Assigning nan to a double 
Author Message
 Assigning nan to a double

Can anyone tell me how to assign the value nan (as known on an Intel
processor) to a double

Best regards

Christian Hansen



Sat, 15 Jan 2000 03:00:00 GMT  
 Assigning nan to a double

Most C compilers are smart enough to generate NaN constants from
expressions such as ((DBL_MAX * 2) * 0)  Of course, many of you have to
write code which works even with Microsoft c++ which is its own kettle of
fish.
Tim



Sat, 15 Jan 2000 03:00:00 GMT  
 Assigning nan to a double



| Can anyone tell me how to assign the value nan (as known on an Intel
| processor) to a double

You're dealing with tricky stuff here; IEEE 754 specifies certain
ranges of bit patterns as a 'nan'. Some hardware splits up those
nans into two distinct classes: signaling nans and quiet nans.
printf() is (sometimes) capable of printing 'NaNS' or 'NaNQ' when
fed one of those nan-types.

IEEE specifies two ranges:

        0x7f00000000000001 ... 0x7fffffffffffffff and
        0xff00000000000001 ... 0xffffffffffffffff

as nans. Note that not all hardware stores the most significant
byte (the sign and exponent part) first in memory. Something like
the following should (probably) give you a nan value:

union {
        char c[sizeof(double)] = { 0x7f, 0xff, 0xff, 0xff, 0xff, 0xff, 0xff, 0x7f

Quote:
};
        double f;
} nan;


dirty stuff; are you really sure you need an explicit nan-value?
Have you looked at isnan()?

kind regards,




Sat, 15 Jan 2000 03:00:00 GMT  
 Assigning nan to a double

Quote:

>Can anyone tell me how to assign the value nan (as known on an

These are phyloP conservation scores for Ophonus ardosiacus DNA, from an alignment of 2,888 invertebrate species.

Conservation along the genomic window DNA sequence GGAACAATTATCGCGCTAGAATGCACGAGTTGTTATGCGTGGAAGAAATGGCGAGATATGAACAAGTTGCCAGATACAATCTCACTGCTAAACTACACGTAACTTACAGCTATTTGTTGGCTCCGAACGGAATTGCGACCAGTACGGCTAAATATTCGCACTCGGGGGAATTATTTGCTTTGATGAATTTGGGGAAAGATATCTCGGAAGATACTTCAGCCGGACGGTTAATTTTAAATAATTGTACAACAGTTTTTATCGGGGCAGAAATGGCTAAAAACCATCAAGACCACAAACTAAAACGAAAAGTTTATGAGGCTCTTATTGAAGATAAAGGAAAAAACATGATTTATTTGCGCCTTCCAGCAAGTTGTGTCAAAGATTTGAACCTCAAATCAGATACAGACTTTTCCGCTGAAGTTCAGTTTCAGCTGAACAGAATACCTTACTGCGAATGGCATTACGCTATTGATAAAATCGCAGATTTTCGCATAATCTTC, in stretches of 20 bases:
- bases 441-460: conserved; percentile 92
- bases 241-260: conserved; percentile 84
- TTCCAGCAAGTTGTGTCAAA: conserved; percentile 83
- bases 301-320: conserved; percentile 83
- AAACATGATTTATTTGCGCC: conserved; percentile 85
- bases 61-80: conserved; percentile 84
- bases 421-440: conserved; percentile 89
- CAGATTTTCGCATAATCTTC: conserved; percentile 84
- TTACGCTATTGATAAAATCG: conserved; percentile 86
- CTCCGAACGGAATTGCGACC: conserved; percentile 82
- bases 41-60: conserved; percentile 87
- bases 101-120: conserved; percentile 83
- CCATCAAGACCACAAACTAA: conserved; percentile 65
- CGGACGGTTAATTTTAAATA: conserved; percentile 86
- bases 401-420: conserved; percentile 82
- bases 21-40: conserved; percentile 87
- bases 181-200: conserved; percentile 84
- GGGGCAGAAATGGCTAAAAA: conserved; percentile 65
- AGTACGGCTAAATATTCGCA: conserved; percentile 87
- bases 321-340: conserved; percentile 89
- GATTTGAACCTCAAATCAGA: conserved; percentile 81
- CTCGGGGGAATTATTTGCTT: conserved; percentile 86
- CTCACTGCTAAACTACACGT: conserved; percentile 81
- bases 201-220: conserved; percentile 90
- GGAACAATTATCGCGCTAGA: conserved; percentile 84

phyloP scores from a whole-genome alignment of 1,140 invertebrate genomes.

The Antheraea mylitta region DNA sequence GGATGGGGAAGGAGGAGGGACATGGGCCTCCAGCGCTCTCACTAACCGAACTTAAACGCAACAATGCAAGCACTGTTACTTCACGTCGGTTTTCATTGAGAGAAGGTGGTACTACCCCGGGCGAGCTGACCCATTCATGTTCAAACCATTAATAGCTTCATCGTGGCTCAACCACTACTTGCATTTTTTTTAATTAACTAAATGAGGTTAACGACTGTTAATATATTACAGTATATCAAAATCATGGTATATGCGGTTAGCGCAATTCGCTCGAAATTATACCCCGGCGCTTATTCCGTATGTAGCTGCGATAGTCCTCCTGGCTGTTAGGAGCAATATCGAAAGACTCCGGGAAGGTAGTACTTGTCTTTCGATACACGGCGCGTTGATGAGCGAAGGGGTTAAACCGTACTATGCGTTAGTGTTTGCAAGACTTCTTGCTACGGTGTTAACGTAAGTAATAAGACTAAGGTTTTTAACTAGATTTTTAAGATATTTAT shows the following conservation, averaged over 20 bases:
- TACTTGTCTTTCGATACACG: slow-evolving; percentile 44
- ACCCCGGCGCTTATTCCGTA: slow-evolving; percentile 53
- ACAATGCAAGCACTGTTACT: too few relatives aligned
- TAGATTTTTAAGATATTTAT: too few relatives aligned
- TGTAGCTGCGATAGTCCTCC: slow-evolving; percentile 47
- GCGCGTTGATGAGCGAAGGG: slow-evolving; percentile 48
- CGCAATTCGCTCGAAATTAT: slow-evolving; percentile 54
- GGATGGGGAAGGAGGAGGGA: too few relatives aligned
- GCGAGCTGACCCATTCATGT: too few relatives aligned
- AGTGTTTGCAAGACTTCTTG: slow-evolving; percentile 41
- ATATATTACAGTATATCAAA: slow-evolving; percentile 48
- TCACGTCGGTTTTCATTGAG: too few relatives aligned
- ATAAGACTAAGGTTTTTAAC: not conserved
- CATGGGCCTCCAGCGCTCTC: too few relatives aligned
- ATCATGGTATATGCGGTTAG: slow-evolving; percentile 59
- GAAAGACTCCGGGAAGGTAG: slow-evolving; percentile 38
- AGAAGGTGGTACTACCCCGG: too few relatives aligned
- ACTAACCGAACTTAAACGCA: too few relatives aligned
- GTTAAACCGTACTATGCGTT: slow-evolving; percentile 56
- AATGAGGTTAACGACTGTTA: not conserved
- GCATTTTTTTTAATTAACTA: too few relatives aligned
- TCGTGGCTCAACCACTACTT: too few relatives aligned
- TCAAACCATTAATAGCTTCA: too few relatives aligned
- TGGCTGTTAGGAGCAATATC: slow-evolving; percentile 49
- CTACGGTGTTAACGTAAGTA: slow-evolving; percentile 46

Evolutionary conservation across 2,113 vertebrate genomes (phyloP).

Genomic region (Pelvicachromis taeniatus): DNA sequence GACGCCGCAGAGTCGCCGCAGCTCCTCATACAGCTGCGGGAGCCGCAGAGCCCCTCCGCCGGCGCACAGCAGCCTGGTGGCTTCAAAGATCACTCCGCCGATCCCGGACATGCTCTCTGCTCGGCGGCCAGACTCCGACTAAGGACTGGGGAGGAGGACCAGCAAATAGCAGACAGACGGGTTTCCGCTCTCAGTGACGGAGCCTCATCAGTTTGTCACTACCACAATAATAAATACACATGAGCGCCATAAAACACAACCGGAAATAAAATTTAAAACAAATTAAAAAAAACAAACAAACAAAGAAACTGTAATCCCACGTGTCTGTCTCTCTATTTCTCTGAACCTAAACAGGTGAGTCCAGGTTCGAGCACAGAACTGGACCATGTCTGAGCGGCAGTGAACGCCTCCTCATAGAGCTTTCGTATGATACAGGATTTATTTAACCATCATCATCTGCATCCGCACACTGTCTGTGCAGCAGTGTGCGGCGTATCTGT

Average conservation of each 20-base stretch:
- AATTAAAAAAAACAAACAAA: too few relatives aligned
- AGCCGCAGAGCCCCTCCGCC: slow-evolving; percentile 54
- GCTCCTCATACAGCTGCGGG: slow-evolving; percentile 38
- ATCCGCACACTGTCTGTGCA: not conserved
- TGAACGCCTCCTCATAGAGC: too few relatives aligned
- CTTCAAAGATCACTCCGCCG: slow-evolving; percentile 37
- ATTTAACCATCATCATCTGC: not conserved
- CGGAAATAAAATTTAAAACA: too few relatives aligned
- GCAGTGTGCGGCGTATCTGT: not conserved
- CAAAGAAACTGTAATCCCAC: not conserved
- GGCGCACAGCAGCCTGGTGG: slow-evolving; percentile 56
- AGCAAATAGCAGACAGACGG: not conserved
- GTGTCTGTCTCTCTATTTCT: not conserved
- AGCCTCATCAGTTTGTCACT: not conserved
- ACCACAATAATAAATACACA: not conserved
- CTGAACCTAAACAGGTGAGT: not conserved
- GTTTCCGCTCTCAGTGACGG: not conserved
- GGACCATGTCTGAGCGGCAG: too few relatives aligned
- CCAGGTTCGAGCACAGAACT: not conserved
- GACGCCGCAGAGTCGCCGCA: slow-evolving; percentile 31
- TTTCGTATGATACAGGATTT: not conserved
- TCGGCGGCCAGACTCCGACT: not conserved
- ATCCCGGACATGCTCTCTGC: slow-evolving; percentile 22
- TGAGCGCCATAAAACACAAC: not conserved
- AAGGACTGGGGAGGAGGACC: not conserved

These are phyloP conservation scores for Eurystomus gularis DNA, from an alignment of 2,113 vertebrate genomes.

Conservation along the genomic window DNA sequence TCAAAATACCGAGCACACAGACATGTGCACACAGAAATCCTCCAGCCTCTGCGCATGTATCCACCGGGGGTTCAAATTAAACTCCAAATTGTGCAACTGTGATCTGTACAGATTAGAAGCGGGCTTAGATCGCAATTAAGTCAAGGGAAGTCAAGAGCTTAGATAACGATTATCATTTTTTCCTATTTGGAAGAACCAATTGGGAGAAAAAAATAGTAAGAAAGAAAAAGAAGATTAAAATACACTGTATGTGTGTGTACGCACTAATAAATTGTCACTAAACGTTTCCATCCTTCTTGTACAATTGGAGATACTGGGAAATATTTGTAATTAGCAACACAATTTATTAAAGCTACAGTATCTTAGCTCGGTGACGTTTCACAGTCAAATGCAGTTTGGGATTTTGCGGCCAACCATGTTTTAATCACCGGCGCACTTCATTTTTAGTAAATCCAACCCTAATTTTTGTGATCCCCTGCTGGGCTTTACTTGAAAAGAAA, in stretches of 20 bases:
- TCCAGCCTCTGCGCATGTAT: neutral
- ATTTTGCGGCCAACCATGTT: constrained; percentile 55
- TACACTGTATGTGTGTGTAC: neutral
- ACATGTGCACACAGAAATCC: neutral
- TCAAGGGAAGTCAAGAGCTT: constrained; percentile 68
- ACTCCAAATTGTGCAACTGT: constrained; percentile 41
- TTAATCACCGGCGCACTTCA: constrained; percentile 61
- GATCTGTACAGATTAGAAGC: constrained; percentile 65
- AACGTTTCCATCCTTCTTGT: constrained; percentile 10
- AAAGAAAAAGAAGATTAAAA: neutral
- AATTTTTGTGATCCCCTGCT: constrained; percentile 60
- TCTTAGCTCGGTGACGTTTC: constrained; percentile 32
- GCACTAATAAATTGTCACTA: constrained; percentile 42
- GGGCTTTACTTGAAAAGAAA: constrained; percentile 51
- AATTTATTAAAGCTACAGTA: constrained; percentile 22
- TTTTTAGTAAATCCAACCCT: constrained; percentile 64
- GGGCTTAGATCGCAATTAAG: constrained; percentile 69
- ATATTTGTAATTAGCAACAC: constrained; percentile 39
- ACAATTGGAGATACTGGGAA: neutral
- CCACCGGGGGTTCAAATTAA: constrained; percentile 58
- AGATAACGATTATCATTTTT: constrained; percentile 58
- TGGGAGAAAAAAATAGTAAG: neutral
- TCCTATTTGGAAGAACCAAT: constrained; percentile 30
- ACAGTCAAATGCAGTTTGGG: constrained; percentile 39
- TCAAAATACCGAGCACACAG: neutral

>Intel processor) to a double

Although off topic, the answer is short.  For infinity, all 11
exponent bits are 1's and all 52 significand bits are 0's.  The
sign bit differentiates positive vs negative infinity.

For NaN's, all 11 exponent bits are also 1's, but all 52
significand bits are NOT 0's.

If you want to into the real nitty gritty, pick up a book on
the 80x87.

Bill <WJMc at pobox dot com>

[posted and emailed]



Fri, 28 Jan 2000 03:00:00 GMT  
 Assigning nan to a double



Quote:

>>Can anyone tell me how to assign the value nan (as known on an
>>Intel processor) to a double
>Although off topic, the answer is short.  For infinity, all 11
>exponent bits are 1's and all 52 significand bits are 0's.  The
>sign bit differentiates positive vs negative infinity.
>For NaN's, all 11 exponent bits are also 1's, but all 52
>significand bits are NOT 0's.

That still doesn't tell him how to assign a NaN to a variable.
One could use such representation information to initialize a
union of an array of integer and a double with the integer values,
then access the double value, but that isn't strictly conforming
code.  Another approach is to cheaply generate a NaN and just
assign that.  I assume the environment supports IEEE math (since
there is little use for NaNs otherwise):
        #include <math.h>
        ...
        double d = sqrt(-1.0);
        // d now holds some representation of a NaN


Sat, 29 Jan 2000 03:00:00 GMT  
 
 [ 5 post ] 

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